SAN ANTONIO — The holidays can be tough for some, especially if they are missing a loved one from an act of violence. Some grieving families are leaning on one another to get by.
It's not getting any easier for Tamara Maldonado.
"People often say that time heals all wounds, but to me, it's another year without him, another birthday without him," Maldonado said.
Her brother, John, was murdered eight years ago. His case remains unsolved.
"He had been shot in his apartment," Maldonado said. "He passed away two weeks before Thanksgiving. So you can imagine how the holidays, they're not so festive for us."
On Sunday, Maldonado was surrounded by dozens of people who understand her pain. They were brought together by Terry Salazar.
Salazar's son, Abel, was killed three years ago. Some days, it's still tough for her to get out of bed.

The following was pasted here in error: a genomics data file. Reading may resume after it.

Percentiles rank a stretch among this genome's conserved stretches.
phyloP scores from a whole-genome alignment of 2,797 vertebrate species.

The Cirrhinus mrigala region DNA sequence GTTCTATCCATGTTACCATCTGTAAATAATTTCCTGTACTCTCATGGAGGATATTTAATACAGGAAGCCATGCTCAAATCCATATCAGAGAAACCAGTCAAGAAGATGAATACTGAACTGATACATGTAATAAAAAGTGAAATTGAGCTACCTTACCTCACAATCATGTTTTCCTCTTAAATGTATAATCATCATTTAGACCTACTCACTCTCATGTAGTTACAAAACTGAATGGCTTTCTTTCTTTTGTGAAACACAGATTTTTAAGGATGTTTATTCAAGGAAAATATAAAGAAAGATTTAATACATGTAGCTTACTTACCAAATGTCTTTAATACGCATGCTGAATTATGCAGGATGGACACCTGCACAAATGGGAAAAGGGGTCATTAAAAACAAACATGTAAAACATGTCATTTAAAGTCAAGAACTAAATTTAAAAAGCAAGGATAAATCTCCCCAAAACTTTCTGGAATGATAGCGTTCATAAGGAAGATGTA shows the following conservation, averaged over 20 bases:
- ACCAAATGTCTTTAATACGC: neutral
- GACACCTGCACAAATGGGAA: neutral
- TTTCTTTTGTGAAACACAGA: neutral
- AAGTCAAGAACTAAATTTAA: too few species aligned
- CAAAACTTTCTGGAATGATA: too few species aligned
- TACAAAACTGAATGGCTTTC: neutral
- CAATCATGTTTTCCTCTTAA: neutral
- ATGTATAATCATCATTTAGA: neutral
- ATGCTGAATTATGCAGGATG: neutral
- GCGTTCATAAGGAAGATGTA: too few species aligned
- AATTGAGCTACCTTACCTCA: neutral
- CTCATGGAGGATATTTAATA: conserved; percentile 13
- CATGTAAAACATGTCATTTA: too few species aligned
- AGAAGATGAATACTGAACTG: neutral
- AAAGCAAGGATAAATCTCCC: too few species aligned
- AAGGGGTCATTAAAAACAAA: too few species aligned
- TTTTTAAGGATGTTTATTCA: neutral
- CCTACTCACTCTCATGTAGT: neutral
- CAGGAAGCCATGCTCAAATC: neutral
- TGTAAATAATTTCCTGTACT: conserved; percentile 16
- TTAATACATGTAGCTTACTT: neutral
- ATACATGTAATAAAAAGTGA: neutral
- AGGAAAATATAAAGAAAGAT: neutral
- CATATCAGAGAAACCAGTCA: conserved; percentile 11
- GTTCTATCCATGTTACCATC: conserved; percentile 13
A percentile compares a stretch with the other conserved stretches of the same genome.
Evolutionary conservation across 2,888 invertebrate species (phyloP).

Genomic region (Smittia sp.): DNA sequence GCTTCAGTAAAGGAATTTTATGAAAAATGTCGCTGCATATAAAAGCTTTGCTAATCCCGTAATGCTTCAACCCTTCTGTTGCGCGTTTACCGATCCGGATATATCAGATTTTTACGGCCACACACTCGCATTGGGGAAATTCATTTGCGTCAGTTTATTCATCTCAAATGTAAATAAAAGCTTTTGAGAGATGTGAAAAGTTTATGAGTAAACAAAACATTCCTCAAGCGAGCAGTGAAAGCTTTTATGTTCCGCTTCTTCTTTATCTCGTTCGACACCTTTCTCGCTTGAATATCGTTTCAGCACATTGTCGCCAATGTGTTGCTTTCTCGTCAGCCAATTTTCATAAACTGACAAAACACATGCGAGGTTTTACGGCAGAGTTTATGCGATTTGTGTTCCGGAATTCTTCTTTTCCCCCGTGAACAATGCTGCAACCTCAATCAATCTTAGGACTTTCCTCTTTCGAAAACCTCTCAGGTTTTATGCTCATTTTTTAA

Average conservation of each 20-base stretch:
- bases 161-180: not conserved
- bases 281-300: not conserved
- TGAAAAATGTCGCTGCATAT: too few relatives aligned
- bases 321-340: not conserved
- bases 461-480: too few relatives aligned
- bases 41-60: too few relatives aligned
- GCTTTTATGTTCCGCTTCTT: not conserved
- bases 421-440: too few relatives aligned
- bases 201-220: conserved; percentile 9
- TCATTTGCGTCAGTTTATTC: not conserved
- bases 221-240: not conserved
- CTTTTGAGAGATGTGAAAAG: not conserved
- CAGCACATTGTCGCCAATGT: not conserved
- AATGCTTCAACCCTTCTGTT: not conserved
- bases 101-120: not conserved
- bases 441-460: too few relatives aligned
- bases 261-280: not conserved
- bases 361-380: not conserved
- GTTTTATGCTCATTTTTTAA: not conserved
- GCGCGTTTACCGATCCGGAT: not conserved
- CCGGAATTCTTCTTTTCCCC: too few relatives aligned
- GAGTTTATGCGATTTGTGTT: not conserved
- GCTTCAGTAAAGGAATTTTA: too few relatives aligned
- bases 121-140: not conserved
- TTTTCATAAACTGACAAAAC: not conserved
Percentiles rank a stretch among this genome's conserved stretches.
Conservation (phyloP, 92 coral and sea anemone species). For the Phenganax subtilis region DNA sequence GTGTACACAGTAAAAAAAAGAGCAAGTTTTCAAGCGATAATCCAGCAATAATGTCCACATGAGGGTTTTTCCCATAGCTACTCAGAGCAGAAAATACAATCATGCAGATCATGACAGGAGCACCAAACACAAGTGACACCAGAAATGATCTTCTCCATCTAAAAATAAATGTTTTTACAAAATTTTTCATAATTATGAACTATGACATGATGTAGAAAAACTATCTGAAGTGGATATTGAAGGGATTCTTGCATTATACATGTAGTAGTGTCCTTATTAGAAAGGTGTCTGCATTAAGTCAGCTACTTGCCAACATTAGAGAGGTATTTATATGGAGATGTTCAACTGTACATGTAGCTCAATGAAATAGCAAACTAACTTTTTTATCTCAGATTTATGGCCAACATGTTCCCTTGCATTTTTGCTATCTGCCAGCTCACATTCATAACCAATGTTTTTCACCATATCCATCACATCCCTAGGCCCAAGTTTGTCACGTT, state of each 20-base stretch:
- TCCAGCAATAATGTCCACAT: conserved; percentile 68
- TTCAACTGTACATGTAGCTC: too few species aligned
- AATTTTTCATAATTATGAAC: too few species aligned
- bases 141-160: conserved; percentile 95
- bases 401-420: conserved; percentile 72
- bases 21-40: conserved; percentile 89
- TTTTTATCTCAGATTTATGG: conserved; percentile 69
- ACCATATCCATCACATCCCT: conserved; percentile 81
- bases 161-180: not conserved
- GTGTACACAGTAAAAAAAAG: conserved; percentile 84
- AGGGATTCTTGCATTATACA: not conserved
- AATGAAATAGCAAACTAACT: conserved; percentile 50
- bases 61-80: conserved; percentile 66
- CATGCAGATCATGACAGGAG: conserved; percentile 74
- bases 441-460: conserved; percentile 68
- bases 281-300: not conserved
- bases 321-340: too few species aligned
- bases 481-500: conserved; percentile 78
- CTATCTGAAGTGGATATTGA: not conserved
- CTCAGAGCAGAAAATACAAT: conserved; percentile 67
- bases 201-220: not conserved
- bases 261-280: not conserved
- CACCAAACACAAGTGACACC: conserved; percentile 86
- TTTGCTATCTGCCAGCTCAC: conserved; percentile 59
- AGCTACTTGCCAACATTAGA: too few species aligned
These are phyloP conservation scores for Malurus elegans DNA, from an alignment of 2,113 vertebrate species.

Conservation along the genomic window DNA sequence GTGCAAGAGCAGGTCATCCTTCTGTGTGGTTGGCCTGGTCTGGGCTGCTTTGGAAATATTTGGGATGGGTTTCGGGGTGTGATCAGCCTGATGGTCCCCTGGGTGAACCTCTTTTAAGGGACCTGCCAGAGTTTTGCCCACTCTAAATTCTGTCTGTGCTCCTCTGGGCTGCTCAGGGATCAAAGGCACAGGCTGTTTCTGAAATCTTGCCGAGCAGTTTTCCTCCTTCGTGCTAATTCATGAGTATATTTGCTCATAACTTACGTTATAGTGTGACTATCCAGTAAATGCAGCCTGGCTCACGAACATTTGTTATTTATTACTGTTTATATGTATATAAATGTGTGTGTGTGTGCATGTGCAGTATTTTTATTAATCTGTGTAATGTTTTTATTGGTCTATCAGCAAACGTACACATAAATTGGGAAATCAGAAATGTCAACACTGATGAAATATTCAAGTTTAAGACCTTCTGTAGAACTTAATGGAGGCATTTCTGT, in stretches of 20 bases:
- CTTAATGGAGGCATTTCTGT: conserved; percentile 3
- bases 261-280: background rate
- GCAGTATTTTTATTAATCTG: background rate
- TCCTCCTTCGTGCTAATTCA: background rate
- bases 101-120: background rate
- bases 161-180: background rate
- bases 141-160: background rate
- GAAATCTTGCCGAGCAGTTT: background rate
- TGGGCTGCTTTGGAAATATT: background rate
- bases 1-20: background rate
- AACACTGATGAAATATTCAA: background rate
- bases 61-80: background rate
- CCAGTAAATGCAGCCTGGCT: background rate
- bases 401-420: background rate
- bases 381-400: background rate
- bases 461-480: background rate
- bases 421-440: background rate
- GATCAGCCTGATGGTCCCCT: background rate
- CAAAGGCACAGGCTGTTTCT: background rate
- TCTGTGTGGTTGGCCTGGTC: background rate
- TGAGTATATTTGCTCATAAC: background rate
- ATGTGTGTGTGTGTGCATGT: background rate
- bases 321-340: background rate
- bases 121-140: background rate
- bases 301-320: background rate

"As a mother, I'm always going to miss my son," Salazar said. "The holidays is not the holidays anymore because there's that one person missing."
Salazar started God Sees Your Tears ministry in Abel's memory. During the holidays, they meet up like any other family would. This year, it was at Kingsborough Baptist Church, where they grieved and celebrated the lives of their loved ones.
"How many other mothers are out there? How many other siblings are out there? Why not come and bring them all together, because together we are stronger," Salazar said.
Maldonado said some of the people are strangers to her, but she finds comfort in sitting beside someone who knows what she's going through. "After my brother was murdered, we've never been the same. A piece of our hearts were taken with him," she said. "It's very important to have these gatherings, just to let each other know we're not alone."
Losing someone you love changes you. Salazar just wants people to know there is life after heartbreak.
"I've only survived because of God," she said. "My prayer is that they will find hope, that they will find peace."
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